To begin with, people are scared. On the one hand there is local organized crime posing as DPR proponents, with men brandishing Kalashnikovs walking into Donetsk car showrooms and appropriating expensive SUVs “for the needs of the revolution.” The good old racket and kidnapping practices are back, with all gang shootouts being instantly attributed to the Right Sector. On the other hand, the Ukrainian military. But how can a tank or howitzer help solve the problem of a team of terrorists and saboteurs operating in a city? Fire at a building with a sniper on its roof and bury dozens of innocent residents under the debris? There are more questions than answers. Of course, under the circumstances there are topics that can’t be publicly discussed. Still, no one “upstairs” seemed to have arranged for an evacuation of the Sloviansk residents, just as there were no instructions telling local workers and office employees to stay home rather than hurry to work and risk being caught in crossfire. While Ukraine’s anti-terrorist operation (ATO) was in full swing in Sloviansk, the bureaucrat in charge of public education in Donetsk informed that all the daycare centers were functioning, and that if parents wanted to, they could take their children there. And no daily ATO progress reports, not even breaking news releases. Information vacuum is filled with hearsay. Some rumors had it that the militiamen neutralized two-meter-tall black mercenaries near Donetsk, others claimed that helicopters poured insecticidal dust (DDT) over Sloviansk. Worst of all, the pro-Ukrainian community started panicking (“They’ve surrendered the Donbas!”).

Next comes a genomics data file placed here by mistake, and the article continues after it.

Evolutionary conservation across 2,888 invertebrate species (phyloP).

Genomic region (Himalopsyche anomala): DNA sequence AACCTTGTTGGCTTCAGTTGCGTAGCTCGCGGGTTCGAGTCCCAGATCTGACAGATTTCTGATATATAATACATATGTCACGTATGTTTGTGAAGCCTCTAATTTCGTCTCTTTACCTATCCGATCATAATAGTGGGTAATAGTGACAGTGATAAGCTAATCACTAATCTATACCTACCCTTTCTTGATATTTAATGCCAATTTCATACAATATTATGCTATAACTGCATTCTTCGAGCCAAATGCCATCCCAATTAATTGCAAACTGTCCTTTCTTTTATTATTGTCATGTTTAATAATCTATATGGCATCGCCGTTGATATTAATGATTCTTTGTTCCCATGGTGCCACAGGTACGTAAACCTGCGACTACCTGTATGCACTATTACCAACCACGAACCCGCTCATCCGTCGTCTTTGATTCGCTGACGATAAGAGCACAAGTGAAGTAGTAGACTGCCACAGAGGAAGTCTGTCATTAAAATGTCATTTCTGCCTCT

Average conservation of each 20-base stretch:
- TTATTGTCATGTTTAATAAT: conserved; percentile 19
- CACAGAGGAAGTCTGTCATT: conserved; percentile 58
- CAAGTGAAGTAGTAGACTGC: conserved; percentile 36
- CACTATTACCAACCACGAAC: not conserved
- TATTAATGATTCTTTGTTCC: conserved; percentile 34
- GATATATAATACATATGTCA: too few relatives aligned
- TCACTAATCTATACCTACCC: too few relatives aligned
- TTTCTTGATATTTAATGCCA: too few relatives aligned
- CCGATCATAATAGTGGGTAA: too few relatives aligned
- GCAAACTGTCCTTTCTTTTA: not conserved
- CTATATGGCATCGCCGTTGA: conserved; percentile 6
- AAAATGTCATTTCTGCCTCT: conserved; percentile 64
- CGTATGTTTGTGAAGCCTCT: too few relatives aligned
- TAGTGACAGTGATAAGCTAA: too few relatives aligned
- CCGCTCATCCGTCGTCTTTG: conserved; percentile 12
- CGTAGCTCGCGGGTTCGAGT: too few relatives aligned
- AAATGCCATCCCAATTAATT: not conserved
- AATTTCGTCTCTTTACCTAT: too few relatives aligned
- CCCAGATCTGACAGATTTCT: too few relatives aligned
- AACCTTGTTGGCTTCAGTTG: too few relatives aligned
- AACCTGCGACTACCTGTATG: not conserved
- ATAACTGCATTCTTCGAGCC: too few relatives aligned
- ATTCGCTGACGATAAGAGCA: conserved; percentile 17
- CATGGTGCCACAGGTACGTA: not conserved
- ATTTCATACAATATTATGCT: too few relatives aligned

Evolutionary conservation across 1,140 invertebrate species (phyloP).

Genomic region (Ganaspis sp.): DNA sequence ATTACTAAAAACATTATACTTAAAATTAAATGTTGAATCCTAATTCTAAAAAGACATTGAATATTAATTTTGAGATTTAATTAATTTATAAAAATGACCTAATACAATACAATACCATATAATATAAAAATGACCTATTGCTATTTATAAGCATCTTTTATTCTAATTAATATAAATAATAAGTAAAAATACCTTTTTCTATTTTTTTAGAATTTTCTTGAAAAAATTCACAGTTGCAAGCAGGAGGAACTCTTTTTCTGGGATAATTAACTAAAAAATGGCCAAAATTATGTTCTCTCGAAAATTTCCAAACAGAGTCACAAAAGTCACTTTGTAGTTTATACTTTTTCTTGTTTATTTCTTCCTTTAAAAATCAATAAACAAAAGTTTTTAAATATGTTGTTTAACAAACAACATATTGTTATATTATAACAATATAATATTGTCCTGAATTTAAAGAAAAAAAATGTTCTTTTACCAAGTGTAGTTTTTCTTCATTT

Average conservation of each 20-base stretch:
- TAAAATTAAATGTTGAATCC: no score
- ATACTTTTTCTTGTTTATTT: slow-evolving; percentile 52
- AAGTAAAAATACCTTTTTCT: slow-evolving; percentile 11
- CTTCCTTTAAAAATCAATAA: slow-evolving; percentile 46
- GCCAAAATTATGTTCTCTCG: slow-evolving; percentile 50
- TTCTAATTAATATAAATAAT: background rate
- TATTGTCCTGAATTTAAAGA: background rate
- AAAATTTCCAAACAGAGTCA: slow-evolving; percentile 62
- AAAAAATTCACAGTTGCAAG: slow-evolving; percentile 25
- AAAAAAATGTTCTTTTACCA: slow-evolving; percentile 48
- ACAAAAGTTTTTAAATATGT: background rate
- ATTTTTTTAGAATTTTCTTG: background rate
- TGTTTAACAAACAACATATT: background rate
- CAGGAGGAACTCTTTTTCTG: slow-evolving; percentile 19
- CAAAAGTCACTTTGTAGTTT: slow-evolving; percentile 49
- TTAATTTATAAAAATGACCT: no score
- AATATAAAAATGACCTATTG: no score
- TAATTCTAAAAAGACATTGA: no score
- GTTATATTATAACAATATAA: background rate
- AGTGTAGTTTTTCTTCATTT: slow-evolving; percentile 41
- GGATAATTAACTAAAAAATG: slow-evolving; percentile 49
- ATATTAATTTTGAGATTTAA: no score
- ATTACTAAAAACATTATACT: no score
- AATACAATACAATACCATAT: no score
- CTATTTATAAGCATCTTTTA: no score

Add here official Kyiv that has never tried to act a step ahead of the enemy, not once! It was obvious that a Crimean scenario was being played out in the Donbas. There were only two solutions to the problem: military (something Ukraine hasn’t been very good at so far and which is likely to keep the situation the way it is until the next aggravation stage, considering that Russia has only irritated our internal wounds so far) and political (this would serve to heal our internal wounds instead of just killing the pain). At one point it seemed as though the Kyiv administration had seized the initiative. On April 14, Oleksandr Turchynov declared that an all-Ukrainian referendum could take place simultaneously with the presidential elections. The DPR side did not respond, as was well to be expected. Later, Donetsk Governor Serhii Taruta requested this referendum, but official Kyiv failed to respond in no uncertain words. Anyway, it is better to set a new starting point in the relationships between Kyiv and Donetsk by holding a referendum than by keeping shedding blood. And blood keeps being shed while time is running short.